By Eric J. Segall
December 3, 2010
MEMORANDUM FOR THE
PRESIDENT OF THE UNITED STATES
Re:My Proposed Opening Statement for the Confirmation Hearing
Mr. President, your counsel has urged you to persuade me to either change the draft opening statement I previously sent to you or withdraw my nomination. I respectfully encourage you to do neither.
Although counsel does not take direct issue with the substance of my draft statement, he believes that my remarks would lead to a nomination battle that either we would not win or would distract the administration from more important matters such as health care, the economy, and our national security. With all due respect, he is wrong on both counts.
First, my opening remarks simply state the relatively obvious and well-accepted idea that Supreme Court constitutional cases require that the Justices exercise significant discretion when reaching appropriate outcomes. Virtually all constitutional law professors, media commentators, and even the senators themselves already agree with that proposition. The only apparent place this truth can’t be uttered is in the Senate Judiciary Committee. We should welcome the Republican senator who wants to argue that Supreme Court Justices decide these cases like computers, where human judgment is unnecessary. My statement makes clear that the existence of discretion on issues like gun control, abortion, and campaign finance reform does not equate with “legislating from the bench.” If we were to have this argument over how the Supreme Court actually decides these cases, I promise the opposition will look naïve and silly.
Counsel is concerned that the Republican Party has convinced all of America that there are only two kinds of Justices: liberal (Democratic) judicial activists and conservative (Republican) Justices who exercise appropriate self-restraint. I agree that the Republicans have so far won this argument, and that is one of the reasons we have had such a difficult time pushing our nominees through the Senate. It is well past time to change this dynamic, and the best place to start is a nomination hearing broadcast on national television. I can make a persuasive case that the conservative wing of the Court has been invalidating state and federal laws and overturning precedent at a rate that demonstrates that the left has no monopoly on judicial activism. Furthermore, I will persuasively argue (in a manner laypeople can understand) that this entire debate over activist judging is a red herring because the real issue is whether the American people agree or disagree with specific decisions, not whether those decisions were issued by “activist judges.” I feel confident that, with our side controlling the procedures of the hearing, I will make this case much more persuasively and effectively than the opposition. Let’s try to finally put the misleading and contentious debate over judicial activism to bed.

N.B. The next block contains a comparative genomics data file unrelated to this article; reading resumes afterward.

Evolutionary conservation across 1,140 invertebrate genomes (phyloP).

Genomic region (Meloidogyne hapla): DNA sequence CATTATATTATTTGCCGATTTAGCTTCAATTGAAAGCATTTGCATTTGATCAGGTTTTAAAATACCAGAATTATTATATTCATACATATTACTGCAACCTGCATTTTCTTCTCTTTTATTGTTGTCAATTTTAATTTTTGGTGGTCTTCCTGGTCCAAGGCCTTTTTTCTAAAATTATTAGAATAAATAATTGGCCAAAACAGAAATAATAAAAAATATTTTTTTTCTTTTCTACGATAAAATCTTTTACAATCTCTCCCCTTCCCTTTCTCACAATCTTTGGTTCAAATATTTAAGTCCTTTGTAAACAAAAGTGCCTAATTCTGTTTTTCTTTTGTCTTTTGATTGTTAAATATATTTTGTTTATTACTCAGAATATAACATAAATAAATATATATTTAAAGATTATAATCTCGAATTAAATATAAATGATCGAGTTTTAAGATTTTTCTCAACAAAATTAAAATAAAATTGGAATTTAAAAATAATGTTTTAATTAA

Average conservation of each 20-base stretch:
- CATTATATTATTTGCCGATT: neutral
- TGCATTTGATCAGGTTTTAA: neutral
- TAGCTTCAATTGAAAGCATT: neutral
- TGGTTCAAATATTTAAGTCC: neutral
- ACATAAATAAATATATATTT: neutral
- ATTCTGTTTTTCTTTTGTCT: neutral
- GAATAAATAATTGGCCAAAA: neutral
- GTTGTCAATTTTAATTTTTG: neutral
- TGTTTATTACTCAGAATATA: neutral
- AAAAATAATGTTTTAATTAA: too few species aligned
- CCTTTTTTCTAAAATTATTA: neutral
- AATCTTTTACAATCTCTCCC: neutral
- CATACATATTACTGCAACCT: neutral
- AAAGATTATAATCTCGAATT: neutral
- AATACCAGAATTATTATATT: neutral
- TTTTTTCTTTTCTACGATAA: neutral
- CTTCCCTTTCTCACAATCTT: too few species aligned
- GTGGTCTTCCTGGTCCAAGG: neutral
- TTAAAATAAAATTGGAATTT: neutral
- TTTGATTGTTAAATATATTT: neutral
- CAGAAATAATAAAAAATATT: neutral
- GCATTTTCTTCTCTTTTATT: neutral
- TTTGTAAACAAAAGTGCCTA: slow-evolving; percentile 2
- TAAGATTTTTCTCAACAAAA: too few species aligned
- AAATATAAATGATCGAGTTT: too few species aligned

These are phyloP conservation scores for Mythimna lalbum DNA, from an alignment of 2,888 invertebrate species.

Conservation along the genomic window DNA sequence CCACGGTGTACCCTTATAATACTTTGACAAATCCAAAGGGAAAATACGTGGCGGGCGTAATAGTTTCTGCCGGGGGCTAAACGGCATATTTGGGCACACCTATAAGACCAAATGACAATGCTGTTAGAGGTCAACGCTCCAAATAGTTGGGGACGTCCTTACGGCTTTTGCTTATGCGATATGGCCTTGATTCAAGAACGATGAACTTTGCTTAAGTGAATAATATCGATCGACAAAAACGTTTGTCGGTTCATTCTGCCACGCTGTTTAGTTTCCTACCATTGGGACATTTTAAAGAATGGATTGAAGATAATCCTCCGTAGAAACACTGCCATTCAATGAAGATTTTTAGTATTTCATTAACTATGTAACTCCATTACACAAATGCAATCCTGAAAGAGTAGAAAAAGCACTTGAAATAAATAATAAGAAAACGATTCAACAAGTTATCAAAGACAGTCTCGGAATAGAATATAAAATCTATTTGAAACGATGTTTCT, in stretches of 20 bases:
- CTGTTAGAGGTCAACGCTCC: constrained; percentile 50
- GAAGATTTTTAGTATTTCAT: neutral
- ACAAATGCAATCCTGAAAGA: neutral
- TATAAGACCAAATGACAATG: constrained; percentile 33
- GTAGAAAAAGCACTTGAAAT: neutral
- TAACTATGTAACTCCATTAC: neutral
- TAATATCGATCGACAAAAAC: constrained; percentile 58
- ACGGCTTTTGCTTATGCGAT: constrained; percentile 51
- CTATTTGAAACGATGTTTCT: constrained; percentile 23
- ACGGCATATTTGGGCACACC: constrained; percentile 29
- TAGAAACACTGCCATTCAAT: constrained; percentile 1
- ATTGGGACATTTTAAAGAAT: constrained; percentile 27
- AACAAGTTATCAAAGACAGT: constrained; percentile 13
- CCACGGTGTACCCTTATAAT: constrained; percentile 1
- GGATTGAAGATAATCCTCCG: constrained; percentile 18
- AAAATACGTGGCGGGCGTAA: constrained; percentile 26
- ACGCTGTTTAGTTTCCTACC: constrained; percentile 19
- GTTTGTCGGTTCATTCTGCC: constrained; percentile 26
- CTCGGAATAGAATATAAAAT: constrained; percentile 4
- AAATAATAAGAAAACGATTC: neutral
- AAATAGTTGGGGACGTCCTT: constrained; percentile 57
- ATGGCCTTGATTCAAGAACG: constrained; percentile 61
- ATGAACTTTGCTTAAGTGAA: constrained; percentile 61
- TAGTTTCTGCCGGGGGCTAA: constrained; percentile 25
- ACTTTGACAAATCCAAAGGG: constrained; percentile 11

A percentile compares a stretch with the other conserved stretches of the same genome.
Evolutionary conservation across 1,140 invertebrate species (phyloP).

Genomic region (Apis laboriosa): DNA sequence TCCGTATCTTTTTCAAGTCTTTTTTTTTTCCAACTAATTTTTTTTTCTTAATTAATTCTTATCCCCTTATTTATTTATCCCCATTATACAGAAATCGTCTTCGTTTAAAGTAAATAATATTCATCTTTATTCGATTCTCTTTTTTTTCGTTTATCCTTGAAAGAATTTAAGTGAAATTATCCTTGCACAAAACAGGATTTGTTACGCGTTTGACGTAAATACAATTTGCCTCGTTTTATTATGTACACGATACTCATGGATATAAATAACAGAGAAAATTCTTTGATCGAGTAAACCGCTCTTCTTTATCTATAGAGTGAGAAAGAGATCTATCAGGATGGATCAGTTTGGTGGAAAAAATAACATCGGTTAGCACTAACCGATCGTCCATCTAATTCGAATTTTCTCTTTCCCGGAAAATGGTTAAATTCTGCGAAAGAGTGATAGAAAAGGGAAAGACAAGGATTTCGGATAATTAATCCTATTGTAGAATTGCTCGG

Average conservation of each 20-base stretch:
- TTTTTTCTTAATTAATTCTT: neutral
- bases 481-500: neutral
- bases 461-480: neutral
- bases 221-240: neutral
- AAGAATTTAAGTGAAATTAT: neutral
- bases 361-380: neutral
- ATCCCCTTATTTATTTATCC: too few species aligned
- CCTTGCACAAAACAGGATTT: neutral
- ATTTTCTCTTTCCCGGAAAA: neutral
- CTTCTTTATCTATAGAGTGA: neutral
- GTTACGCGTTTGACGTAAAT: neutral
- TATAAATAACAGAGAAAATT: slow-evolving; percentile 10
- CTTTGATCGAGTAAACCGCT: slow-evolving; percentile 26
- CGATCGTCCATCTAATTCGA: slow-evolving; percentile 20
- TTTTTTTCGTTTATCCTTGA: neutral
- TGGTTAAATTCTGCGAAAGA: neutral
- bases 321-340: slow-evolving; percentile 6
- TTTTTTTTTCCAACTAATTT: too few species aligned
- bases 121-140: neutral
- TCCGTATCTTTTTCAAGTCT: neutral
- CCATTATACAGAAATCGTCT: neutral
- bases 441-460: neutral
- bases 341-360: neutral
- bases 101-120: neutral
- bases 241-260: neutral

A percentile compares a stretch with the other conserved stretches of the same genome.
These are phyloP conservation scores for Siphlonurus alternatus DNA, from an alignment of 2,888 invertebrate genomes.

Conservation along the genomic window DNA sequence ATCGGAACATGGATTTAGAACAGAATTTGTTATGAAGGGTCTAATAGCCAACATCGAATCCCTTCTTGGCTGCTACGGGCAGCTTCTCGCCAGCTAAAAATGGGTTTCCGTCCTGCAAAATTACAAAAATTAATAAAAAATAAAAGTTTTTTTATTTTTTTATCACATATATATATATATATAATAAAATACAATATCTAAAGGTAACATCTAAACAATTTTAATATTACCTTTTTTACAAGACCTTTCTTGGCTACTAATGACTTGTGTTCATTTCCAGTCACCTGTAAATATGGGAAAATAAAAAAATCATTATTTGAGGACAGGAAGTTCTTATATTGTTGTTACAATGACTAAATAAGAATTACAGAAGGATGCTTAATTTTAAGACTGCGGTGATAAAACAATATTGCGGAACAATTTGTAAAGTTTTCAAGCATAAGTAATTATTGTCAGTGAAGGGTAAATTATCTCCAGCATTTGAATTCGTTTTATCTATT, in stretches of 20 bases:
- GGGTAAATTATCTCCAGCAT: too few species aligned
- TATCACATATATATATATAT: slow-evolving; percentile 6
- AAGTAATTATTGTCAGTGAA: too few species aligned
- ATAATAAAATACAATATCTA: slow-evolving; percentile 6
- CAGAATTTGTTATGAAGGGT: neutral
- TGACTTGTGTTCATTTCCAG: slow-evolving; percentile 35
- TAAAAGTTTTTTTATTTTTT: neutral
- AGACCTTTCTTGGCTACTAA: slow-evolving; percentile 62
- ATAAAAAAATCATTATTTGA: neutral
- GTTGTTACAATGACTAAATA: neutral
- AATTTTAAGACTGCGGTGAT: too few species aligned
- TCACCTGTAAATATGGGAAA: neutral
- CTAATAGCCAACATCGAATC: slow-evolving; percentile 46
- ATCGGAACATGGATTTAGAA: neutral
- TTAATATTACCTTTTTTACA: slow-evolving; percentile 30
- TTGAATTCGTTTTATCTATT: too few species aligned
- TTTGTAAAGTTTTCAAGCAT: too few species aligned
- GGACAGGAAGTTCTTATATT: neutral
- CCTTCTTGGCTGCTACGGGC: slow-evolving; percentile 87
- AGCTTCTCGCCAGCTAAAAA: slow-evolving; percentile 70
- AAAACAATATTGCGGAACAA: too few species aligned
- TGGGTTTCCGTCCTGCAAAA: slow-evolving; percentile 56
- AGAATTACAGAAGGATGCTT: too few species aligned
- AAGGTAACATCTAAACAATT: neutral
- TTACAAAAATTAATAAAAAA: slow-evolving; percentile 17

Mr. President, I urge you to allow me to counter the propaganda with which our opposition has been bombarding the American people since the Bork nomination. Unlike Judge Bork, my substantive views, as you know, are quite centrist, and, unlike Judge Bork, I come to this process with a reputation for moderation and reaching out to those across the aisle (demonstrated by the fact that several prominent conservatives such as Miguel Estrada have endorsed my nomination). Simply put, by the time I am done testifying, my remarks and answers to questions will demonstrate that I am a middle-of-the-road nominee trying to put some reality back into what everyone agrees is a broken process. Any senator who votes against me after this testimony will vote against me regardless of what I say; only now, they will look like someone trying to hide the truth.
Counsel is also concerned that my remarks will spark a bitter nomination fight that will impede the administration’s efforts in other areas. The truth is that, at most, my nomination will be a major news story for only a couple of weeks. In addition, to the extent that the process receives significant media attention, it gives all of us an opportunity to make the point that the conservatives on the Court have ruled over and over again in favor of business and Wall Street interests and against the American people. I believe my testimony would play well on “Main Streets” all across the land, and we should welcome that kind of distraction.
Finally, Mr. President, when I testify in front of the Judiciary Committee, I am going to take an oath to tell the truth. You know as well as anyone that the Supreme Court does more than apply clear law to undisputed facts when deciding constitutional law cases. You also know that one’s life experiences and values are crucial to how he or she will resolve difficult legal questions. How can I tell the truth and testify otherwise? I can’t help but feel that we have an obligation to change this nomination process from a misleading and mind-numbing farce to a respectable and transparent component of our democratic system of self-government. That change alone will be well worth the fight.
* Professor of Law, Georgia State College of Law.
 Neil J. Kinkopf, Elena Kagan Can’t Say That: The Sorry State of Public Discourse Regarding Constitutional Interpretation, 88 Wash. U. L. Rev., http://lawreview.wustl.edu/commentaries/elena-kagan-cant-say-that/.
 Eric J. Segall, What Elena Kagan Could Have and Should Have Said (and Still Have Been Confirmed), 88 Wash. U. L. Rev., http://lawreview.wustl.edu/commentaries/what-elena-kagan-could-have-and-should-have-said/.